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  1. Black, Sandra E. & Devereux, Paul J. & Salvanes, Kjell G., 2005. "From the Cradle to the Labor Market? The Effect of Birth Weight on Adult Outcomes," IZA Discussion Papers 1864, Institute for the Study of Labor (IZA).
  2. Thomas, D. & Strauss, J., 1997. "Health and Wages: Evidence on Men and Women in Urban Brazil," Papers 97-05, RAND - Reprint Series.
  3. George Psacharopoulos & Harry Anthony Patrinos, 2004. "Returns to investment in education: a further update," Education Economics, Taylor & Francis Journals, vol. 12(2), pages 111-134.
  4. Gustavo J. Bobonis & Edward l Miguel & Charu Puri-Sharma, 2006. "Anaemia and School Participation," Working Papers id:337, eSocialSciences.
  5. Hongbin Li & Mark Rosenzweig & Junsen Zhang, 2008. "Altruism, Favoritism, and Guilt in the Allocuation of Family Resources: Sophie's Choice in Mao's Mass Send Down Movement," Working Papers 965, Economic Growth Center, Yale University.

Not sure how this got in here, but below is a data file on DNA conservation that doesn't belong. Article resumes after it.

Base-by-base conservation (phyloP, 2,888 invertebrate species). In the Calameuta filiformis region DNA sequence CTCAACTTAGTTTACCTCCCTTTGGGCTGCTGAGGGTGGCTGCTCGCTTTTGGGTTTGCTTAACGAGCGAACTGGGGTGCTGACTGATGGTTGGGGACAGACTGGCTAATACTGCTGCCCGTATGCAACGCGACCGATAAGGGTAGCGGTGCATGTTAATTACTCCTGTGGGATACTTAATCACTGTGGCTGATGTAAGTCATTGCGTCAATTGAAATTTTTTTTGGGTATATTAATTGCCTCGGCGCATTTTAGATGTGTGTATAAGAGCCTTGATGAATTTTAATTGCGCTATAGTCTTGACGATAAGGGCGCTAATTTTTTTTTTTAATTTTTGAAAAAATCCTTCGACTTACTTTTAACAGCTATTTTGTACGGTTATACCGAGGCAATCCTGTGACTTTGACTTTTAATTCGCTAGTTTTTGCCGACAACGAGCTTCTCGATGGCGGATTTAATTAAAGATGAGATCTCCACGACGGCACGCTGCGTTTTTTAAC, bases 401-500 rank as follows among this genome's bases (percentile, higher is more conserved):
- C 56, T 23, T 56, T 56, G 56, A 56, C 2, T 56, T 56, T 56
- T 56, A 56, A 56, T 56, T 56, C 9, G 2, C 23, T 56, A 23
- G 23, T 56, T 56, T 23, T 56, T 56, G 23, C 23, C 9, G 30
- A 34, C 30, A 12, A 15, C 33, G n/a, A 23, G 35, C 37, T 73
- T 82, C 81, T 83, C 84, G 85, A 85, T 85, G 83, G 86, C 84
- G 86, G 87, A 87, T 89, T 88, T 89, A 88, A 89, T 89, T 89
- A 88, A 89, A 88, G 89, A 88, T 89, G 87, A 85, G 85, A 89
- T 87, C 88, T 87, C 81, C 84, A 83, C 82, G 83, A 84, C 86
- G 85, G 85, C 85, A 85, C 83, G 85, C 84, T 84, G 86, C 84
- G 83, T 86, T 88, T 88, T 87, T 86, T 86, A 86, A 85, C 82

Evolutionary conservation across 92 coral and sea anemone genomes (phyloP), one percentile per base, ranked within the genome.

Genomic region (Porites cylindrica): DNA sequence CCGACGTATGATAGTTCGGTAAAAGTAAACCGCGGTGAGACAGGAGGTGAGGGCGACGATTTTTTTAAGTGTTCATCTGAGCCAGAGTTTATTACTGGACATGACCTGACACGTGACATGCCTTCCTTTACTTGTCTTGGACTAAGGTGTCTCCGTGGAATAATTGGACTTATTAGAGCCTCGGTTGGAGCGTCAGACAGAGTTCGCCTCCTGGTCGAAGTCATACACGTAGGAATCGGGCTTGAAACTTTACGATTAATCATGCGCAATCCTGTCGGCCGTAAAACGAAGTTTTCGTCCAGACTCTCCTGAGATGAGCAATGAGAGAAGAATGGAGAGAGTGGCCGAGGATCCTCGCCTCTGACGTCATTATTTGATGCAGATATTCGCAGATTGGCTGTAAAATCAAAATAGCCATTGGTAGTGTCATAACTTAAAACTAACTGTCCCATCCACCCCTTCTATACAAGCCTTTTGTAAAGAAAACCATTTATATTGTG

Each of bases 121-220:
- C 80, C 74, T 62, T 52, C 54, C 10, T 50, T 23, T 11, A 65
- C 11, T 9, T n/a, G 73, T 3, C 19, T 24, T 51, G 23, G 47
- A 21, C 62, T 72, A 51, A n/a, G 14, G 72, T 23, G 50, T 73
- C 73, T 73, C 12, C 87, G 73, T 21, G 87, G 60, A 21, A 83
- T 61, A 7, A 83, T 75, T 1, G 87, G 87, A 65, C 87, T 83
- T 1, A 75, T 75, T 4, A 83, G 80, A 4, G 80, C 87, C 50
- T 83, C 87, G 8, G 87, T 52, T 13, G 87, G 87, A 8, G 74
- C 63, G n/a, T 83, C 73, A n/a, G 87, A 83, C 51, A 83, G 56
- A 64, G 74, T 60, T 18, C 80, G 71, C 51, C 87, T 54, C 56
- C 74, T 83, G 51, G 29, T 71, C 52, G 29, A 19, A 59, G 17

6. Heather Royer, 2009. "Separated at Girth: US Twin Estimates of the Effects of Birth Weight," American Economic Journal: Applied Economics, American Economic Association, vol. 1(1), pages 49-85, January.
  7. Mark R. Rosenzweig & Junsen Zhang, 2009. "Do Population Control Policies Induce More Human Capital Investment? Twins, Birth Weight and China's "One-Child" Policy," Review of Economic Studies, Oxford University Press, vol. 76(3), pages 1149-1174.
  8. Jere R. Behrman & Mark R. Rosenzweig, 2004. "Returns to Birthweight," The Review of Economics and Statistics, MIT Press, vol. 86(2), pages 586-601, May.
  9. Anil B. Deolalikar, 1993. "Gender Differences in the Returns to Schooling and in School Enrollment Rates in Indonesia," Journal of Human Resources, University of Wisconsin Press, vol. 28(4), pages 899-932.